Utilities are a profitable business. Dominion’s earnings in Q3 2019 came in at $1.18 per share, beating the estimates by 1.7%, and beating the year-ago number by 2.6%. Revenues were up more than 23% year-over-year, but missed the Q3 forecast by 3%.
Dominion is due to pay out its next dividend on December 20. The payment, of 92 cents, annualizes to $3.67, giving a solid yield of 4.54%. The company has a 10-year history of committing to its dividend payment, and has been raising it annually for the last three years. Dominion has proven itself a reliable dividend stock.
Long-term reliability of return likely drew in Soros, who purchased 150,000 D shares in Q3. His purchase is now worth over $12 million. Like BP, this was a new position for Soros, signaling an interest in the energy industry.
Wolfe analyst Steve Fleishman takes a bullish stance on Dominion. Writing on the stock this week, he said, “Dominion has a balanced strategy, combining high-growth electric and gas utility operations with heavily contracted gas pipeline and LNG export assets. The company has done a good job de-risking the earnings mix and balance sheet, and we see it as attractive at current levels…”
Fleishman gives D shares a ‘Buy’ rating with a $90 price target. His target indicates confidence, and about 12% upside potential for the stock.
Wall Street is evenly split right now on Dominion, with the analysts giving the stock 4 Buys and 4 Holds. The stock is trading for $80.69, and the $87.57 average price target implies a premium of 8.5% from the trading price.
Annaly Capital Management (NLY)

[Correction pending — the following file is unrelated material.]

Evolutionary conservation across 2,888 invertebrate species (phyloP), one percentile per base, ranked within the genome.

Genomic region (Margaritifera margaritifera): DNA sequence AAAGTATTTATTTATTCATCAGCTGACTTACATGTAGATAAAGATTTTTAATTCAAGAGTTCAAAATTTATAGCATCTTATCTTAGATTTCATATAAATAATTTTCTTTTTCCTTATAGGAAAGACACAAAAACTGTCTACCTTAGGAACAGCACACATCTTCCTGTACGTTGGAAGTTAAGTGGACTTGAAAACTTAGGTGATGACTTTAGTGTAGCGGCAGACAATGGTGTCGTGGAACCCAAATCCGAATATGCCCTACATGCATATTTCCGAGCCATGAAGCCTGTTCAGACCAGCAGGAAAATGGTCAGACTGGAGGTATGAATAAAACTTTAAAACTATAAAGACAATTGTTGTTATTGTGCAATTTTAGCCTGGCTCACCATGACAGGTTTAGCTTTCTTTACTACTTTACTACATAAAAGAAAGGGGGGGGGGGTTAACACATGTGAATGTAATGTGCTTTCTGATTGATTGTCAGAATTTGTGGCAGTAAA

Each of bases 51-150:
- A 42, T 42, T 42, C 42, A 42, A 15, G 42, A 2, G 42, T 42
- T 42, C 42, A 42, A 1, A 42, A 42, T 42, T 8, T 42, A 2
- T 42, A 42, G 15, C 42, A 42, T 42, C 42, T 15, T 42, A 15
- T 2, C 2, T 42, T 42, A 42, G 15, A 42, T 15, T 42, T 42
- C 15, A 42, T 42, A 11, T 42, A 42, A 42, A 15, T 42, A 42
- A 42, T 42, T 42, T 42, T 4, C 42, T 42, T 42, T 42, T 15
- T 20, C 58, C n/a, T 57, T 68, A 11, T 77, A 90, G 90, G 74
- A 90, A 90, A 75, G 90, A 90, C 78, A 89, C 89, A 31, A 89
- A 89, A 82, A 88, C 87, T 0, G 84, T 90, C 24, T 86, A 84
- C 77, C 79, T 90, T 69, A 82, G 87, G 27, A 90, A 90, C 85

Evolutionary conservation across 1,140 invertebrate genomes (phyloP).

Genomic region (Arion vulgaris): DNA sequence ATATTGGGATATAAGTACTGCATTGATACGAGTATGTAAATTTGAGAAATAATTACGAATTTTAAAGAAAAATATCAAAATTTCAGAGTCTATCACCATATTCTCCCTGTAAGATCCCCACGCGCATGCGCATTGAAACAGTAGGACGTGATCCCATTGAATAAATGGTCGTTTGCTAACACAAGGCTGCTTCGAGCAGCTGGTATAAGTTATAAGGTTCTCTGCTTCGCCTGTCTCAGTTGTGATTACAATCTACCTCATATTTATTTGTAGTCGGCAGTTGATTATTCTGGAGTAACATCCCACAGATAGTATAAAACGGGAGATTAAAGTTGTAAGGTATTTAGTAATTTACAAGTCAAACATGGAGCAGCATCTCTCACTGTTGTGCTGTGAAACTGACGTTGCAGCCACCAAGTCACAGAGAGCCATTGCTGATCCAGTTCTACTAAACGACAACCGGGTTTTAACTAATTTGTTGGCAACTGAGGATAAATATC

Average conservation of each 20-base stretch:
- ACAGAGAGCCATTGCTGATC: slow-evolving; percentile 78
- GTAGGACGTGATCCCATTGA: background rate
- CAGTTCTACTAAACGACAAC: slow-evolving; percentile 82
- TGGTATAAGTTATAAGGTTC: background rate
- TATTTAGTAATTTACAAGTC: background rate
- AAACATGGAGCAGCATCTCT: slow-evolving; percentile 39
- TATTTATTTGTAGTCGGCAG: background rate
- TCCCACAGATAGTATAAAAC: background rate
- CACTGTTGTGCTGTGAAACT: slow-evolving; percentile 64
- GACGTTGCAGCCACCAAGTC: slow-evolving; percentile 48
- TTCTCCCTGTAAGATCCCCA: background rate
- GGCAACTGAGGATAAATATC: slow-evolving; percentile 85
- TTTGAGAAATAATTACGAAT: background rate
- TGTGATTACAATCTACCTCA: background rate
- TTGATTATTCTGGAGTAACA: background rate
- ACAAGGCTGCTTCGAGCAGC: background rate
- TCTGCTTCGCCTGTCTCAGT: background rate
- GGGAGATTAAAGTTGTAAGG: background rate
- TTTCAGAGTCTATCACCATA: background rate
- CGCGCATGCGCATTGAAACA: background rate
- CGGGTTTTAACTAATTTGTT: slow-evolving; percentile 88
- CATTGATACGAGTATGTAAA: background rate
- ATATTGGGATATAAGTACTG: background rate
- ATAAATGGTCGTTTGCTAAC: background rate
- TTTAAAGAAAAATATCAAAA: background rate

Turning away from the energy industry, we come to a stock in which Soros had already held a position. In the third quarter, the billionaire added over 1.15 million shares to his exiting holding in Annaly Capital Management, a substantial increase of 49%. The company is a real estate investment trust, and one of the largest in the US.
Real estate investment trusts (REITs) are companies that own and manage combinations of residential or commercial properties, or invest in the loans and mortgages used to fund those properties. Annaly invests primarily in mortgage-backed securities, and holds some $133 billion worth of assets in its portfolio.
For dividend investors, whether small-scale or billionaire hedge gurus, the stock is an obvious target. US tax code regulations require REITs to return as much as 90% of their income directly to shareholders, which is usually done in the form of dividends. For income investors, this is a boon. Stocks like NLY generally have dividend payout ratios that start at 85%; in Q3, NLY’s ratio was just over 100%, meaning all of the company’s income was sent back to investors. The current dividend, paid out quarterly at 25 cents per share, annualizes to a yield exceeding 10%.
The high dividend makes up for slipping share value, helping to keep investors interested in NLY even though the stock has slipped 4.8% this year. As noted above, Soros’ interest in the company is substantial – and his total holding in the stock, of 3.517 million shares, is worth $32.88 million.
4-star Barclays analyst Mark Devries lays out a clear thesis for investing in Annaly: “NLY's diversification into non-Agency and commercial real estate investments are initiatives that could generate attractive returns longer term. We like Agency focused Mortgage REITs at this point in the cycle given their defensive nature and ability to outperform in a bear market for equities.”
Devries puts a $10 price target and a Buy rating on this stock. His target suggests a 7% upside to the stock – not spectacular, but still profitable.
Wall Street’s analyst give approval to NLY by a 3 to 1 advantage, putting a Strong Buy consensus rating on the stock. The average price target, $9.69, implies a modest upside of 4% from the $9.35 share price. From an investor’s perspective, the high yielding dividend here is more attractive than the shares’ appreciation potential.